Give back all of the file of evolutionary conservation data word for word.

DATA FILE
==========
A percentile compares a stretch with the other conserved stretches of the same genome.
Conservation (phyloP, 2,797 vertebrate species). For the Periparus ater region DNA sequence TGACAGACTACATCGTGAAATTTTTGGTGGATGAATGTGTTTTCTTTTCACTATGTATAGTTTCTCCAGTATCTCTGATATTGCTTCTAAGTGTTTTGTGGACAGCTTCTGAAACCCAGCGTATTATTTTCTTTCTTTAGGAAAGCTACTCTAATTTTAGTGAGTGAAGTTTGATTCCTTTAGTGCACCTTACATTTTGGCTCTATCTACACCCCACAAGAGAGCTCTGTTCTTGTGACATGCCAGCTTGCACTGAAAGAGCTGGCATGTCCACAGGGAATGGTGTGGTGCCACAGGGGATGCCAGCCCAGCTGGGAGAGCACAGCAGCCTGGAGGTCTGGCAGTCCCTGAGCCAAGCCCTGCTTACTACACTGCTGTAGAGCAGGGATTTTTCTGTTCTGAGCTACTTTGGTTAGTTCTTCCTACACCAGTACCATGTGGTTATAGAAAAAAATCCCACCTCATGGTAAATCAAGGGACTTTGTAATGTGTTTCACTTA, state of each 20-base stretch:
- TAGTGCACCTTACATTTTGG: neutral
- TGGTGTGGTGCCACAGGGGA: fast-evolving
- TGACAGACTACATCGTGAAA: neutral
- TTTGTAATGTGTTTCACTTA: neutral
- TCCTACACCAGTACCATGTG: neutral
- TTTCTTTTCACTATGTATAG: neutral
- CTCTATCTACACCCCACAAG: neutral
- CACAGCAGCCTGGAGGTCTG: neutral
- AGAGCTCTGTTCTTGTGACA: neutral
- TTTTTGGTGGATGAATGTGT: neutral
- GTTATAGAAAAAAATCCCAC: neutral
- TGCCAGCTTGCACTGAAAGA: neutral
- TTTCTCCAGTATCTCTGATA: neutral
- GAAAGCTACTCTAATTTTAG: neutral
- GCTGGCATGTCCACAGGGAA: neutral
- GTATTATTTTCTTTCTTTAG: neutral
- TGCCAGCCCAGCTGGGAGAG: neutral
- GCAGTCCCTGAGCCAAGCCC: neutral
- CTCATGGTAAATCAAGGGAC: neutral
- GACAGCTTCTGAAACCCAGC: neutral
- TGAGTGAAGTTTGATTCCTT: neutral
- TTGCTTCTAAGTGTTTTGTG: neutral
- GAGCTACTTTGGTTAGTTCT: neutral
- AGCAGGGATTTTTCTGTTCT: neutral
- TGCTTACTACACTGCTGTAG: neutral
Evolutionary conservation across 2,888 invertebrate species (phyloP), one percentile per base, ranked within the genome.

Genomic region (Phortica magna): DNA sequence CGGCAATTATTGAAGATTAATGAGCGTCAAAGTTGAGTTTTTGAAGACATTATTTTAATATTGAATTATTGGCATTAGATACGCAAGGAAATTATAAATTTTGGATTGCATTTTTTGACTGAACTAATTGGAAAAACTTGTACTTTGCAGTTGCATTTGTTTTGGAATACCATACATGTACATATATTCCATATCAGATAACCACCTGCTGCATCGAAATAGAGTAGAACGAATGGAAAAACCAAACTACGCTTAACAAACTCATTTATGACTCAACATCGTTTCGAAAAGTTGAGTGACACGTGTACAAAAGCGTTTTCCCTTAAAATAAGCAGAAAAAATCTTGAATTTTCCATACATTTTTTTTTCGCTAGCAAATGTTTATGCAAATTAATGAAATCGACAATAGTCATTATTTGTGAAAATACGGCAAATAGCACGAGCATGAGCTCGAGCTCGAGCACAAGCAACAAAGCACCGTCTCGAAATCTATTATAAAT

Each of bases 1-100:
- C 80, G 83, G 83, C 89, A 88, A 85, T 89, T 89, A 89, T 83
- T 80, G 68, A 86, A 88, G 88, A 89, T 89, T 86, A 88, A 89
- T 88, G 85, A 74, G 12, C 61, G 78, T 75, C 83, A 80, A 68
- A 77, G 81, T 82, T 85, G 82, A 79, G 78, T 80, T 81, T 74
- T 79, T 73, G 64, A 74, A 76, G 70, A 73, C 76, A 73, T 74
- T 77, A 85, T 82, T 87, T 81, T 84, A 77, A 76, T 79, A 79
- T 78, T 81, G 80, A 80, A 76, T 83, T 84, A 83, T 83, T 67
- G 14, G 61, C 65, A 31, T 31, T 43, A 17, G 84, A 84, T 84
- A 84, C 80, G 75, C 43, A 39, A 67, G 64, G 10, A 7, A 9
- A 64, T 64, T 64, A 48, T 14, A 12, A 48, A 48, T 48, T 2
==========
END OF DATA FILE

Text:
A percentile compares a stretch with the other conserved stretches of the same genome.
Conservation (phyloP, 2,797 vertebrate species). For the Periparus ater region DNA sequence TGACAGACTACATCGTGAAATTTTTGGTGGATGAATGTGTTTTCTTTTCACTATGTATAGTTTCTCCAGTATCTCTGATATTGCTTCTAAGTGTTTTGTGGACAGCTTCTGAAACCCAGCGTATTATTTTCTTTCTTTAGGAAAGCTACTCTAATTTTAGTGAGTGAAGTTTGATTCCTTTAGTGCACCTTACATTTTGGCTCTATCTACACCCCACAAGAGAGCTCTGTTCTTGTGACATGCCAGCTTGCACTGAAAGAGCTGGCATGTCCACAGGGAATGGTGTGGTGCCACAGGGGATGCCAGCCCAGCTGGGAGAGCACAGCAGCCTGGAGGTCTGGCAGTCCCTGAGCCAAGCCCTGCTTACTACACTGCTGTAGAGCAGGGATTTTTCTGTTCTGAGCTACTTTGGTTAGTTCTTCCTACACCAGTACCATGTGGTTATAGAAAAAAATCCCACCTCATGGTAAATCAAGGGACTTTGTAATGTGTTTCACTTA, state of each 20-base stretch:
- TAGTGCACCTTACATTTTGG: neutral
- TGGTGTGGTGCCACAGGGGA: fast-evolving
- TGACAGACTACATCGTGAAA: neutral
- TTTGTAATGTGTTTCACTTA: neutral
- TCCTACACCAGTACCATGTG: neutral
- TTTCTTTTCACTATGTATAG: neutral
- CTCTATCTACACCCCACAAG: neutral
- CACAGCAGCCTGGAGGTCTG: neutral
- AGAGCTCTGTTCTTGTGACA: neutral
- TTTTTGGTGGATGAATGTGT: neutral
- GTTATAGAAAAAAATCCCAC: neutral
- TGCCAGCTTGCACTGAAAGA: neutral
- TTTCTCCAGTATCTCTGATA: neutral
- GAAAGCTACTCTAATTTTAG: neutral
- GCTGGCATGTCCACAGGGAA: neutral
- GTATTATTTTCTTTCTTTAG: neutral
- TGCCAGCCCAGCTGGGAGAG: neutral
- GCAGTCCCTGAGCCAAGCCC: neutral
- CTCATGGTAAATCAAGGGAC: neutral
- GACAGCTTCTGAAACCCAGC: neutral
- TGAGTGAAGTTTGATTCCTT: neutral
- TTGCTTCTAAGTGTTTTGTG: neutral
- GAGCTACTTTGGTTAGTTCT: neutral
- AGCAGGGATTTTTCTGTTCT: neutral
- TGCTTACTACACTGCTGTAG: neutral
Evolutionary conservation across 2,888 invertebrate species (phyloP), one percentile per base, ranked within the genome.

Genomic region (Phortica magna): DNA sequence CGGCAATTATTGAAGATTAATGAGCGTCAAAGTTGAGTTTTTGAAGACATTATTTTAATATTGAATTATTGGCATTAGATACGCAAGGAAATTATAAATTTTGGATTGCATTTTTTGACTGAACTAATTGGAAAAACTTGTACTTTGCAGTTGCATTTGTTTTGGAATACCATACATGTACATATATTCCATATCAGATAACCACCTGCTGCATCGAAATAGAGTAGAACGAATGGAAAAACCAAACTACGCTTAACAAACTCATTTATGACTCAACATCGTTTCGAAAAGTTGAGTGACACGTGTACAAAAGCGTTTTCCCTTAAAATAAGCAGAAAAAATCTTGAATTTTCCATACATTTTTTTTTCGCTAGCAAATGTTTATGCAAATTAATGAAATCGACAATAGTCATTATTTGTGAAAATACGGCAAATAGCACGAGCATGAGCTCGAGCTCGAGCACAAGCAACAAAGCACCGTCTCGAAATCTATTATAAAT

Each of bases 1-100:
- C 80, G 83, G 83, C 89, A 88, A 85, T 89, T 89, A 89, T 83
- T 80, G 68, A 86, A 88, G 88, A 89, T 89, T 86, A 88, A 89
- T 88, G 85, A 74, G 12, C 61, G 78, T 75, C 83, A 80, A 68
- A 77, G 81, T 82, T 85, G 82, A 79, G 78, T 80, T 81, T 74
- T 79, T 73, G 64, A 74, A 76, G 70, A 73, C 76, A 73, T 74
- T 77, A 85, T 82, T 87, T 81, T 84, A 77, A 76, T 79, A 79
- T 78, T 81, G 80, A 80, A 76, T 83, T 84, A 83, T 83, T 67
- G 14, G 61, C 65, A 31, T 31, T 43, A 17, G 84, A 84, T 84
- A 84, C 80, G 75, C 43, A 39, A 67, G 64, G 10, A 7, A 9
- A 64, T 64, T 64, A 48, T 14, A 12, A 48, A 48, T 48, T 2